TALKS between Pakistan and International Monetary Fund (IMF) are nothing new but negotiations scheduled to begin from September 25 are quite different in the sense that it would be,perhaps, for the first time that the two would be discussing the ability of the country to pay back the IMF debt. This is something serious as this dimension of talks has political and economic implications for Pakistan.
There is no doubt that Pakistan is facing financial challenge because of unending war on terror, security and law & order situation thus created and consequential loss of investment and economic activities. Its problems increase when the United States uses even reimbursement as a tool to pressurize the country that is playing the role of frontline state in the US-imposed war against terror. However, despite all these odds, Pakistan has so far managed to pay back all due instalments to the IMF and there is no reason to doubt its ability to do so in future. Remittances by overseas Pakistanis are on the rise, which means the country can spare money to pay back loan on time and this ability would increase further if unbridled imports are checked and steps are taken to overcome energy crisis. The European Union decision to clear the way for duty concessions for 72 Pakistani textile products would further ease the situation. But the talks scheduled for September 25 should be a source of serious concern to our policy-makers because of ever-mounting debt burden. Discussions about Pakistan’s ability to pay back would create doubts in the minds of donors and investors and this could mean loss of image and reputation. All this is not commensurate with the status of the country, which is a nuclear power, strategically located and above all with a hard-working manpower.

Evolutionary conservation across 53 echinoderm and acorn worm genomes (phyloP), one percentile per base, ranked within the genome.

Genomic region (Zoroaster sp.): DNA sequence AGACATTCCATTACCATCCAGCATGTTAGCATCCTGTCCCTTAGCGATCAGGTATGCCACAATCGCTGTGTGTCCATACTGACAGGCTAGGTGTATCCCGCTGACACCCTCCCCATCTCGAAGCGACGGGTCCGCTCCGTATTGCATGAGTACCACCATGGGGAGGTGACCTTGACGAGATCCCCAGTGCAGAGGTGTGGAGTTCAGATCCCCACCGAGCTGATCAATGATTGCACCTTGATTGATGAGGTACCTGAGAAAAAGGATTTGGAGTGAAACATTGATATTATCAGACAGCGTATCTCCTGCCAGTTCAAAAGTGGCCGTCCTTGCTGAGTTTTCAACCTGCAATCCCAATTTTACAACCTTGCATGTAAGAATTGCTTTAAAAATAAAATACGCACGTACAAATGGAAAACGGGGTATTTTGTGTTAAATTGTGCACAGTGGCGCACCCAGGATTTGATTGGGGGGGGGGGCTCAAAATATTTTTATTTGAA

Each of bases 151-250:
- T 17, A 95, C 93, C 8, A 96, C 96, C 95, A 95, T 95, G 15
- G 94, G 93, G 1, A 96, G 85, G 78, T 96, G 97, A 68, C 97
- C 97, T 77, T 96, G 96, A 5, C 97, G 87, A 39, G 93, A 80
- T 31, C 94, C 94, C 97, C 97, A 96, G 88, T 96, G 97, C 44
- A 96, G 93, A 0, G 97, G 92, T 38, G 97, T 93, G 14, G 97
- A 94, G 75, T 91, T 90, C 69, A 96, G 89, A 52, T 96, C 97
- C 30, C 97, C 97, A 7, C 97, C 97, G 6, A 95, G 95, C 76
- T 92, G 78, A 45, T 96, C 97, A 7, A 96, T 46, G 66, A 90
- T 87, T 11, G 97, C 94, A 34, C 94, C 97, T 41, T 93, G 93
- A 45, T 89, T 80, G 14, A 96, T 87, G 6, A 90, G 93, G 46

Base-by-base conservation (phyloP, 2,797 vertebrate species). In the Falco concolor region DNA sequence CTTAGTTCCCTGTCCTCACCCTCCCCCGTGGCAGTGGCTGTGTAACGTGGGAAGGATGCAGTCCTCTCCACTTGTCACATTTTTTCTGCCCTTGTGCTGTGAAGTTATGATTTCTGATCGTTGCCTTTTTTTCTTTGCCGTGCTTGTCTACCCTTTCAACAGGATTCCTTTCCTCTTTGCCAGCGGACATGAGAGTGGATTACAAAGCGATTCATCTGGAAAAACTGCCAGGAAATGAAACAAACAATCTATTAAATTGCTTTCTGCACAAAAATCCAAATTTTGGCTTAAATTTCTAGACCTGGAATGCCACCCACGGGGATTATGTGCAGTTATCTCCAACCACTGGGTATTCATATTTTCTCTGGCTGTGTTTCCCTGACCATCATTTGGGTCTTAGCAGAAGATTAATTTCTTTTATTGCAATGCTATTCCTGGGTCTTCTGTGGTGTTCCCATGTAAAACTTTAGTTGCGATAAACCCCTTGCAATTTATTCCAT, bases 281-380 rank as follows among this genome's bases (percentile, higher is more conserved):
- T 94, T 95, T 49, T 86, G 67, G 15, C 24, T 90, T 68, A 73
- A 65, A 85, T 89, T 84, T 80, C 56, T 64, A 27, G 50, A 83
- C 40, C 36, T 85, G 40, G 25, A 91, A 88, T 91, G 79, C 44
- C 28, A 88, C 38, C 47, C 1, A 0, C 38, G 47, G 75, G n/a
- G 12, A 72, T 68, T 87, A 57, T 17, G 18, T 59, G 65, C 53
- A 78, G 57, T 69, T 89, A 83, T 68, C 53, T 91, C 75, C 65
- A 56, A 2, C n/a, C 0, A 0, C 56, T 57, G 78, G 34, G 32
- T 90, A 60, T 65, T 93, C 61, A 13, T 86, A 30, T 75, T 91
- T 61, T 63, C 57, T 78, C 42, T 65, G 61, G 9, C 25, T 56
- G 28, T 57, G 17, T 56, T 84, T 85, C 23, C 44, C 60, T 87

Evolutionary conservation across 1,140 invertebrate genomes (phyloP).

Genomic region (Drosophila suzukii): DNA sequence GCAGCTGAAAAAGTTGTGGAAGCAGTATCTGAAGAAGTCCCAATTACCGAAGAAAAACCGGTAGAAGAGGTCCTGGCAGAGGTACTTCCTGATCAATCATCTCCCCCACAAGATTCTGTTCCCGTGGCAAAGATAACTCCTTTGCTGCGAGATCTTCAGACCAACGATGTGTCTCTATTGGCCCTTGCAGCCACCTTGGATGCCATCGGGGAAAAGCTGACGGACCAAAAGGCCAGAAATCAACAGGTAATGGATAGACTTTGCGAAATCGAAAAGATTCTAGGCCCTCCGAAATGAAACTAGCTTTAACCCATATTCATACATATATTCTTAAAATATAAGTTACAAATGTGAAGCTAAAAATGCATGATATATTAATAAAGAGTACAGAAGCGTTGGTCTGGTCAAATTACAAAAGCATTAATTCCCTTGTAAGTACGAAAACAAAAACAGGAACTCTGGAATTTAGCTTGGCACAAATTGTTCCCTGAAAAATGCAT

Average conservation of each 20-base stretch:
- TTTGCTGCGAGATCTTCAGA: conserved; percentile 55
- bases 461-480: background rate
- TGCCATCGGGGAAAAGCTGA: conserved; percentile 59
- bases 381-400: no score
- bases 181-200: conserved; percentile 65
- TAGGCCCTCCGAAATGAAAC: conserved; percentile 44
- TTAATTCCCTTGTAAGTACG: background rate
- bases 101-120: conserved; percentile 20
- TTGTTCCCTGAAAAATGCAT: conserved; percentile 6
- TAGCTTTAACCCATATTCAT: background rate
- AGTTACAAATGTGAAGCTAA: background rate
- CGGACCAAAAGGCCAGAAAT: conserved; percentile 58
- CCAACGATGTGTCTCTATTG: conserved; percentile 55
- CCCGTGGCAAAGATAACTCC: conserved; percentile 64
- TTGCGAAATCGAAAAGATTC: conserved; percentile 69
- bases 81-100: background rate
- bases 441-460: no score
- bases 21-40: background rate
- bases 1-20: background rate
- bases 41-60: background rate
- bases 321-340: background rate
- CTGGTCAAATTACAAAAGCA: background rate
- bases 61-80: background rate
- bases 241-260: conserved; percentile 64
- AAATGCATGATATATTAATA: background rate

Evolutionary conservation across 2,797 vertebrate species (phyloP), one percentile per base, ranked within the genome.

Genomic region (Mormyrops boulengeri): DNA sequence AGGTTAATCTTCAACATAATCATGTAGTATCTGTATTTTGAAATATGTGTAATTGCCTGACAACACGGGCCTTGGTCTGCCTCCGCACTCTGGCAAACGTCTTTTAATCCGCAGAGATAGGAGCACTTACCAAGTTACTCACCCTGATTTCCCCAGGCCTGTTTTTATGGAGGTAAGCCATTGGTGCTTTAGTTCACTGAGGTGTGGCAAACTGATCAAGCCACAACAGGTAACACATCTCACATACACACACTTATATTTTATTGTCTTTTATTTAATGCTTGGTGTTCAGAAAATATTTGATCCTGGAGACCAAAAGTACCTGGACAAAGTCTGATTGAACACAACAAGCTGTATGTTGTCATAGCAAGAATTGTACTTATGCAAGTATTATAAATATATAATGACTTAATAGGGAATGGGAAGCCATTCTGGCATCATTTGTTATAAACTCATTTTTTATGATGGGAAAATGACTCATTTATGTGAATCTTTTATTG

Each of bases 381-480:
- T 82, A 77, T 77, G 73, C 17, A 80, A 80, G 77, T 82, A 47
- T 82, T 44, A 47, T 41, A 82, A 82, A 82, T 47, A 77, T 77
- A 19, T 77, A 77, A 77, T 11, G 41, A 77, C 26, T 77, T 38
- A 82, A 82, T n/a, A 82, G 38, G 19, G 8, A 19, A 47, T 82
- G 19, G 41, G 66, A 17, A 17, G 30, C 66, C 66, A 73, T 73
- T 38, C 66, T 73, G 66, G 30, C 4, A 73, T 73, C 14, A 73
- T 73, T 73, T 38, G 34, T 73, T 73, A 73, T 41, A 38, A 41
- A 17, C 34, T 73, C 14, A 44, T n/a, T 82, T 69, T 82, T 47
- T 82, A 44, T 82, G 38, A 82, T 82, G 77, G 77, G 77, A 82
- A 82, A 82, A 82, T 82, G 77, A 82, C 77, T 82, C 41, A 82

Source: Pakistan Observer